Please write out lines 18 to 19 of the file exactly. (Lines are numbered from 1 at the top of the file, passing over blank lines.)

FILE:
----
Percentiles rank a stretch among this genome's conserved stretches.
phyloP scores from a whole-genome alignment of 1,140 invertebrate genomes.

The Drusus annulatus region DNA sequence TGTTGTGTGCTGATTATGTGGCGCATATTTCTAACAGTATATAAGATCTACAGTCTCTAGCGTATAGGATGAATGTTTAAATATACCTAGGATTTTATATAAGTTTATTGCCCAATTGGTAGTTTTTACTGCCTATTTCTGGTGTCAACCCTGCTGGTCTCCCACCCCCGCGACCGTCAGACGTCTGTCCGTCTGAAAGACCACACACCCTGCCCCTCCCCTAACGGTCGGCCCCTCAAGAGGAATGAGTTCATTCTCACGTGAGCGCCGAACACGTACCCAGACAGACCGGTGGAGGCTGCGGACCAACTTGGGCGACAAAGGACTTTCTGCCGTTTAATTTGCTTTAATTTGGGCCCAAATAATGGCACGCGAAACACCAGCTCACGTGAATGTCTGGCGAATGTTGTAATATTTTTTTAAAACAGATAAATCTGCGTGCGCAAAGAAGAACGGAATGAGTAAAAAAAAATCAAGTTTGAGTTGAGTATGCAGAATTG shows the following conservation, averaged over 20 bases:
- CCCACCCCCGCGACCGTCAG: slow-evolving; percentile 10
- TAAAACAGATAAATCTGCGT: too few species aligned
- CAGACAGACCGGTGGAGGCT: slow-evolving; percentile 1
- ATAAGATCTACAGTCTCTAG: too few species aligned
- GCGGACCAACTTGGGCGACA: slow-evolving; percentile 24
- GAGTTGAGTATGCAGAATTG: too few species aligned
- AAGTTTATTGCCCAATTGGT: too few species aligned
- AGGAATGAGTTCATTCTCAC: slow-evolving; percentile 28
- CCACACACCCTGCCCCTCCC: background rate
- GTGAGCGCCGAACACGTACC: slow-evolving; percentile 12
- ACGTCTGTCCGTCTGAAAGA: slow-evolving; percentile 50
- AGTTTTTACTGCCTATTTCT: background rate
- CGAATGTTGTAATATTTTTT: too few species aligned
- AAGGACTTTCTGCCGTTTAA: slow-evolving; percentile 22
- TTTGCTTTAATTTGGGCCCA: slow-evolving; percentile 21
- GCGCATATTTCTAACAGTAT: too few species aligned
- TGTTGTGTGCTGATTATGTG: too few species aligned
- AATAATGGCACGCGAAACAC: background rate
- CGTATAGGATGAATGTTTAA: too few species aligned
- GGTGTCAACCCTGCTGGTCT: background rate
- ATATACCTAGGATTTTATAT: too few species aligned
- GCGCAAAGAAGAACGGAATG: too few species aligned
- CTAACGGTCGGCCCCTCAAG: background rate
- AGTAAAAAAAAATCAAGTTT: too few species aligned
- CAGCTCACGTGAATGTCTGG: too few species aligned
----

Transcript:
- TTTGCTTTAATTTGGGCCCA: slow-evolving; percentile 21
- GCGCATATTTCTAACAGTAT: too few species aligned